Forgive us, dear readers, but your faithful servant has to lie down for a bit to recover from the shock. None other than the Los Angeles Times, the usual haven of NIMBYism, has come out editorially in favor of — dare we say it? — private property rights. And not just any ol’ property rights, but property rights in what is usually referred to around here as “unspoiled” land.
It seems that a fellow named Mohamed Hadid acquired some land near the picturesque Franklin Canyon Park in the mountains near — where else? — Beverly Hills, and evidently being a rational sort, wants to build some homes there, for which this land is zoned. This man happens to be the father of Gigi and Bella Hadid, two models who particularly have found fame on Instagram, as shown by bella hadid instagram. Real estate runs through this mans blood, and it seems he is persistent about his new project. Ah, but this displeases local NIMBYs who over the years have been using it for hiking and other recreational activities. So the NIMBYs feel that by their use of Hadid’s land over the years a trail easement has been established by prescription. But wait. There is a moral dimension to this. Quoth the Times: “Even though that may be true, we don’t think it’s right. This is Hadid’s land; his and the previous owners’ generosity in allowing others to use it up to this point shouldn’t be repaid by lawsuits or by requiring him to give up or sell his land.” Editorial, Franklin Canyon Hikers: Treading on Private Property, L.A. Times, April 27, 2011. Go to here.
Wow! What will they think of next down at Times-Mirror Square?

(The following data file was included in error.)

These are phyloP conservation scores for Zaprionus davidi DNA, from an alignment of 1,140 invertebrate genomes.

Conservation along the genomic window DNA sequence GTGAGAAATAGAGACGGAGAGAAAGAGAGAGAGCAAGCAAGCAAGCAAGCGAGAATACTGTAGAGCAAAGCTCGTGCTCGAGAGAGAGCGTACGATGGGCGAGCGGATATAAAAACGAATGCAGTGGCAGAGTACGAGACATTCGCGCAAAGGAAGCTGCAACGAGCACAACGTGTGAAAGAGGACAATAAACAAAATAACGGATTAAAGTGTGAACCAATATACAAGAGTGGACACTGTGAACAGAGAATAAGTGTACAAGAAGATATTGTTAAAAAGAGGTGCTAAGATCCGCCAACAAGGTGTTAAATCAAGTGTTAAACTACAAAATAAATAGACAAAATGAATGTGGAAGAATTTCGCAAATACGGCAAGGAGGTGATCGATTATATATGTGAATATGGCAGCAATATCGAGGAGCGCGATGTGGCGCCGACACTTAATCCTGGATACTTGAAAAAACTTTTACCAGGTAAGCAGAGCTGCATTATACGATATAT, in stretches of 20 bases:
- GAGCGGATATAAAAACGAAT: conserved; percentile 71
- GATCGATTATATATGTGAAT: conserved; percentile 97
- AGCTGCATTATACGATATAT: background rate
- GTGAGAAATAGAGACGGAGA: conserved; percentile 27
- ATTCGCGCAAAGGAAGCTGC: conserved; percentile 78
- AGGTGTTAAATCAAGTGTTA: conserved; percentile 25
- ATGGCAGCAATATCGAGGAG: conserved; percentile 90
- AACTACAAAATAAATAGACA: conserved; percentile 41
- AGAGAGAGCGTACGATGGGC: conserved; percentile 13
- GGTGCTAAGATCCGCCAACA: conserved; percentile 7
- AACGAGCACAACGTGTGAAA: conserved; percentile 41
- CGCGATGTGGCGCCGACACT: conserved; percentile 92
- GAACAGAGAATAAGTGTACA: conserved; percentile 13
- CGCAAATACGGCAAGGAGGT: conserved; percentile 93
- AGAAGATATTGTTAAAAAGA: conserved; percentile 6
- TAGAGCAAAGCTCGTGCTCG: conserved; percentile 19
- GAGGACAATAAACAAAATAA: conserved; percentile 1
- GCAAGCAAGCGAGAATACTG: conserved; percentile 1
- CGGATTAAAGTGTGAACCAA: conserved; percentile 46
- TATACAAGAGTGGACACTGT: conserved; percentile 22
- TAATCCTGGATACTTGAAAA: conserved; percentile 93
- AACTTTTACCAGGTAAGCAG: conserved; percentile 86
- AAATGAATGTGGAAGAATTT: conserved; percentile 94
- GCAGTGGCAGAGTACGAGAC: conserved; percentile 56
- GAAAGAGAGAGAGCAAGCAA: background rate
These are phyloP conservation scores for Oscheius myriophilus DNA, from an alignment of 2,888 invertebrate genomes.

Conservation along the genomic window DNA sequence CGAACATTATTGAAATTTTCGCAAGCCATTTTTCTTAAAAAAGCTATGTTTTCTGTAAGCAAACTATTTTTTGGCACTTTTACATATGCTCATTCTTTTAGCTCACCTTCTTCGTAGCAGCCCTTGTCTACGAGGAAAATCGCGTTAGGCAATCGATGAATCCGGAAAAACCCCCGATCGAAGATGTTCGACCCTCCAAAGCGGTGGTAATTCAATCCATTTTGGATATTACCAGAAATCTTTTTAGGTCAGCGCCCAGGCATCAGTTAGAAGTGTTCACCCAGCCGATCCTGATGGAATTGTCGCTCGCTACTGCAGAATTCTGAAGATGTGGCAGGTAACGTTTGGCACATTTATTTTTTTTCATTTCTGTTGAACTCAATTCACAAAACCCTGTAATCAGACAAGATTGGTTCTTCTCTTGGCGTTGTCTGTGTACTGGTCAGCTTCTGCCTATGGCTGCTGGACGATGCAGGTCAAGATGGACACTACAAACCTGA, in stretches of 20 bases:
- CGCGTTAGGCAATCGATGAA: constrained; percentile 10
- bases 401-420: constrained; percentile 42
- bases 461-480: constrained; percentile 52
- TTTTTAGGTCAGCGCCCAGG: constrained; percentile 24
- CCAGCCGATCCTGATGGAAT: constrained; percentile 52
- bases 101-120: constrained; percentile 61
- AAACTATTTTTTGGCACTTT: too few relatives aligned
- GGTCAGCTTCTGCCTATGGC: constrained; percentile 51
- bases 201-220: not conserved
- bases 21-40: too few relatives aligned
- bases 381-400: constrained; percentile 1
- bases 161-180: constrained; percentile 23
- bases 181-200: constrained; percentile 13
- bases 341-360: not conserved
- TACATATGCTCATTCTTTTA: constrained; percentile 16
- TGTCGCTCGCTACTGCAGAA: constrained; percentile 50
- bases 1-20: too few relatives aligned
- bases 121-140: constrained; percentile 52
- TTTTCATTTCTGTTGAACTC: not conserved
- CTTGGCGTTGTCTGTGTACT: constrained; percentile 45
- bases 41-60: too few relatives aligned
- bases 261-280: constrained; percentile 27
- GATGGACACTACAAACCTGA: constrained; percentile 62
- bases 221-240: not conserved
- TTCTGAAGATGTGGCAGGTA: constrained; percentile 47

You don’t suppose the Times will now further develop its newfound respect for private property rights outside of Beverly Hills, like in the context of, say, the doings of the California Coastal Commission, those wonderful folks who at times tend to confuse the regulatoty state police power with the power of a police state, do you? Or with regard to the California courts that were aptly characterized by the dean of the nation’s land-use bar, the late Richard Babcock, when he observed that “In California, the courts have elevated government arrogance to an art form.” We may be wrong on that, but we don’t recall the Times ever railing against regulatory abuses of property rights before. Is the Times being born again?
So stay tuned and see how Hadid’s saga turns out. In the meantime, you may gain a more realistic idea of what California land-use law is like with regard to nice guys who let others use their land, by perusing Michael M. Berger’s, Nice Guys Finish Last — At Least They Lose Their Property, 8 Cal. West. L. Rev. 75 (1975).